François Truffaut’s influential, semiautobiographical debut feature introduced the world to Antoine Doinel (Jean-Pierre Léaud), a troubled youth as adept at stealing and swearing as he is at forever antagonizing his adult guardians. (Pawning his father’s typewriter is the final straw—he’s taken to jail for a night.) Few films have captured rugged adolescent experience with such clear-eyed compassion.—Keith Uhlich

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  • 11. Village of the Damned (1960)

    There are creepy blond kids, and then there’s the pale, towheaded army of telepathic mutants that make this British sci-fi classic such an unnerving pleasure. Once these glowing-eyed prepubescents force the town’s elders to purposefully crash their cars and shoot themselves in the head, not even a group time-out can keep them from potential world domination.—David Fear

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  • 10. Elephant (2003)

    Everyone was looking for answers after the 1999 Columbine school shooting. In his moody, mesmerizing take on the event, writer-director Gus Van Sant eschews pat explanations, opting instead for elliptical immersion. The film unfolds from several different vantage points, shifting enigmatically between victims and killers, observers and participants. Well-adjusted kids mingle with the bullied and the bulimic. (Actions as diverse as a casually thrown spitball or an anorexics’ vomiting session are presented with a self-same etherealness that is chilling.) And even after the guns come out, the brutality remains queasily banal. No moralistic judgment is passed on what we see. The true horror comes in reflecting on Van Sant’s Inferno-like depiction of youth at its most vulnerable and volatile.—Keith Uhlich

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  • 9. Over the Edge (1979)

    With the exception of feral, feather-haired Matt Dillon (making his screen debut), the kids in Jonathan Kaplan’s youthsploitation flick don’t start out as bad seeds. They’re just restless suburban adolescents stuck in a planned community, policed by a petty-tyrant cop and treated as pariahs by adults. Of course, these put-upon kids will get pushed past their breaking points and use a PTA meeting to show their persecutors who really runs things. Based on an actual incident in Foster City, California, this story of underage revolt served as a warning to parents: Treat the children well or you’ll pay the price. Kurt Cobain claimed that the music video for “Smells Like Teen Spirit” was directly inspired by this movie’s climax, and the act of school vandalism that ends the tale is delivered with a cathartic ferocity that remains shocking.—David Fear

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  • 8. The Exorcist (1973)

    Demonic possession was never more shocking than in this powerhouse, a fear film that turned an innocent 12-year-old girl into a roiling, bed-bound monster. The evil is supernatural, but step away from the original context and William Friedkin’s movie, based on the 1971 best-seller by William Peter Blatty, is even more subversive: an oblique, deeply conservative comment on a younger generation’s unruliness. These kids swear, they disrespect their parents, they vomit all over us, and they abandon law, order and God. Can’t the power of Christ compel them to at least get a haircut? Regan (Linda Blair) is nothing less than the counterculture on trial, and as with all good horror movies, her story speaks to tensions that were already ruffling households worldwide.—Joshua Rothkopf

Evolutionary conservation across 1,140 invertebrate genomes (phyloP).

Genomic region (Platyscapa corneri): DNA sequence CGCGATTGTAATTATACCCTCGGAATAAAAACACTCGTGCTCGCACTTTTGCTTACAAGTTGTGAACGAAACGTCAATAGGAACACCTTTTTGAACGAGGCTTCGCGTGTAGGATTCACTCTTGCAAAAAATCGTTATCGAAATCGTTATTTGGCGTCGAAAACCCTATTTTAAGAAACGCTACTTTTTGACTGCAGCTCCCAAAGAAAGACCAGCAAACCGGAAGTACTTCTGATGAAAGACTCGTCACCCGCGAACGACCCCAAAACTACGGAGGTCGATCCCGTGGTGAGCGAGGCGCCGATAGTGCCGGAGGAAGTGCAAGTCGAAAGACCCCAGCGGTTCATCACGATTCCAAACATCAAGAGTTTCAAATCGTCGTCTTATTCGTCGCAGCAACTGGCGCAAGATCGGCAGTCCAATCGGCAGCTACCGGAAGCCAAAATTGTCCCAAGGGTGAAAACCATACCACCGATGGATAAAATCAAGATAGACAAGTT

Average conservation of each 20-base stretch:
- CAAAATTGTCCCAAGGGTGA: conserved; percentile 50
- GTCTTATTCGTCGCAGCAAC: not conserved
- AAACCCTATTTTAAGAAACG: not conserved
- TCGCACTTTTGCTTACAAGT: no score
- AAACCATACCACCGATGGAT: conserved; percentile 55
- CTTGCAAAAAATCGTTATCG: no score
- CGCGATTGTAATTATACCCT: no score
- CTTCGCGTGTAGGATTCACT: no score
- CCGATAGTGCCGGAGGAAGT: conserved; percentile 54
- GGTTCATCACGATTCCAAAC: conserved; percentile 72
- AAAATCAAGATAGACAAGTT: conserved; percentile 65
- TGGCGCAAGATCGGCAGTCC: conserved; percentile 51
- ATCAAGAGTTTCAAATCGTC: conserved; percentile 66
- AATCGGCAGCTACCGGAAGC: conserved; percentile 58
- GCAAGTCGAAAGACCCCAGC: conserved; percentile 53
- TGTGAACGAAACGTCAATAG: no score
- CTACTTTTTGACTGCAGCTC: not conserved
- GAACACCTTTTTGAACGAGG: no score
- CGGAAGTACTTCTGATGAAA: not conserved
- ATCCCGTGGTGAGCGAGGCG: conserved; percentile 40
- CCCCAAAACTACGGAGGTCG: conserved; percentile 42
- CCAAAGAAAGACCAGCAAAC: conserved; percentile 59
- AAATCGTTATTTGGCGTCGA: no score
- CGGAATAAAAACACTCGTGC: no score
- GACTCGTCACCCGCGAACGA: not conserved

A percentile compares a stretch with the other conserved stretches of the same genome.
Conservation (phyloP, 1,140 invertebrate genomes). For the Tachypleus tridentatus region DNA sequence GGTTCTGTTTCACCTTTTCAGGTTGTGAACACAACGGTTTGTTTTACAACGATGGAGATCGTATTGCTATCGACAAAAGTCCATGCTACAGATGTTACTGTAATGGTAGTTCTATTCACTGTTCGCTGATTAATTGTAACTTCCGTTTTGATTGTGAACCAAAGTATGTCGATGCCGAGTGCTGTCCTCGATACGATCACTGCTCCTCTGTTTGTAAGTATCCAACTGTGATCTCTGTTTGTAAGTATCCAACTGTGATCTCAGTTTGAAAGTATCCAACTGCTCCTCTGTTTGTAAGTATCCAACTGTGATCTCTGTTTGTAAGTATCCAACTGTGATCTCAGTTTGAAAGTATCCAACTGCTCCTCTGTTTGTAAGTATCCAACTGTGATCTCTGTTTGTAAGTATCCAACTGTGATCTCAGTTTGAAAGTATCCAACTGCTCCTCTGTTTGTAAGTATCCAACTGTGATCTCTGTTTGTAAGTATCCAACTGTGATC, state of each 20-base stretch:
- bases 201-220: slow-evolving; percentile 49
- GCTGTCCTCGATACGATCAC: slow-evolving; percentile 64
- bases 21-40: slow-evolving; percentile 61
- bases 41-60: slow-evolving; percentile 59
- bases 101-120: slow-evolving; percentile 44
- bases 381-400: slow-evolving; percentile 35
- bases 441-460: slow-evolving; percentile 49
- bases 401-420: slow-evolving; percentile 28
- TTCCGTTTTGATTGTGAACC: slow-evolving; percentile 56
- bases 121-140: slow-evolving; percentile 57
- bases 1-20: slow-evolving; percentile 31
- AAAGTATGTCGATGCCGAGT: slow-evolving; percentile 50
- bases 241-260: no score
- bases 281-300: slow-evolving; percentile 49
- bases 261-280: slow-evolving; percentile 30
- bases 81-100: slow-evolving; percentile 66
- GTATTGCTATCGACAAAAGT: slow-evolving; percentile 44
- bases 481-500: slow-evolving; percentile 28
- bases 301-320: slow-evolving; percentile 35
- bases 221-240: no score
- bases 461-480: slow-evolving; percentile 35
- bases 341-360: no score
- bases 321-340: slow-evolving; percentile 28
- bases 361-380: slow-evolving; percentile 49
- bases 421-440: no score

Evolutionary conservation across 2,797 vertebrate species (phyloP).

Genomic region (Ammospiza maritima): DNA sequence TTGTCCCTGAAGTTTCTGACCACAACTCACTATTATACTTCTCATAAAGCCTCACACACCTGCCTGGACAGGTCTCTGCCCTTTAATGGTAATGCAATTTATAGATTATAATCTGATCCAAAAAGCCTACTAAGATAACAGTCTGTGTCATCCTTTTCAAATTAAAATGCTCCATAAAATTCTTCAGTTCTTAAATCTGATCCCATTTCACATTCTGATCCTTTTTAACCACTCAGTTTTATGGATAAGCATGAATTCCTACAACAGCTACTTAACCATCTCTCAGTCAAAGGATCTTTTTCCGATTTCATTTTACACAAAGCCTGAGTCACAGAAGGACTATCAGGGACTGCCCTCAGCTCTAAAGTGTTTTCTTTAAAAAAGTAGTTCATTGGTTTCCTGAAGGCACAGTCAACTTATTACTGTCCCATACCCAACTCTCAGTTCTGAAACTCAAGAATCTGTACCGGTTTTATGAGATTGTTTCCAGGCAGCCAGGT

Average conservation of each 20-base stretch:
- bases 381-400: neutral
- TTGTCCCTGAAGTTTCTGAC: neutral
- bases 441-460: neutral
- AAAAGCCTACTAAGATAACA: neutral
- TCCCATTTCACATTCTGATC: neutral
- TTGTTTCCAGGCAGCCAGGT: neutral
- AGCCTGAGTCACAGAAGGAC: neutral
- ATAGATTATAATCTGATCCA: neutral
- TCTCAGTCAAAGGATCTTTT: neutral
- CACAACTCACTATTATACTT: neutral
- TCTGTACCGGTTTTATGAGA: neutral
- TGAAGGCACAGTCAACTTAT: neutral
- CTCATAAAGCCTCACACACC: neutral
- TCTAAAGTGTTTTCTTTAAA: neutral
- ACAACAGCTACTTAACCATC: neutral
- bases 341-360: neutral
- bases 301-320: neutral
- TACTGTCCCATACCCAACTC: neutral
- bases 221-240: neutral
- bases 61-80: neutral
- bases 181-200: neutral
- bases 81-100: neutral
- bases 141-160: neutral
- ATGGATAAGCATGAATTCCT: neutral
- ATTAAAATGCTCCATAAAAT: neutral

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  • 7. If… (1968)

    Burning with rage against authority and championed in a season of radical protest, Lindsay Anderson’s fantasy about violent rebellion at an English public school captures the darkest adolescent instincts in a blaze of gunfire. Our hero, Mick (fresh-faced Malcolm McDowell in his screen debut), submits to the humiliations and blood-drawing canings of upperclassmen and master professors. Punishments are ritualized; indeed, the atmosphere of the movie is so thoroughly depressing that your heart leaps into your throat when Mick escapes campus and steals a motorcycle, absconding with a waitress for a fling. The best is yet to come: In a climactic sequence that may be a daydream, the beaten-down students break out a trove of machine guns and take positions on the roof, mowing down parents, teachers and a visiting general. Don’t call the British a repressed people without seeing this wonderfully misbehaved movie.—Joshua Rothkopf

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  • 6. Los Olvidados (1950)

    Given carte blanche after directing the popular comedy El Gran Calavera, the great Luis Buñuel turned to the Mexico City slums for his next project. This devastating social-realist tract—spiced throughout with a few imaginative surrealist touches—focuses on a group of young hoodlums who prowl the ghetto with animal determination. They beat up a blind musician, punch an amputee, and the vicious leader of their gang, Jaibo, rules over all with an iron fist. But then Jaibo’s ambivalent right-hand boy, Pedro, rebels, and things go from very bad to much, much worse. The film is unflinching in its presentation of these outcasts’ grim existence, and hypercritical of the surrounding society that would toss them onto the trash heap.—Keith Uhlich

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  • 5. Scum (1979)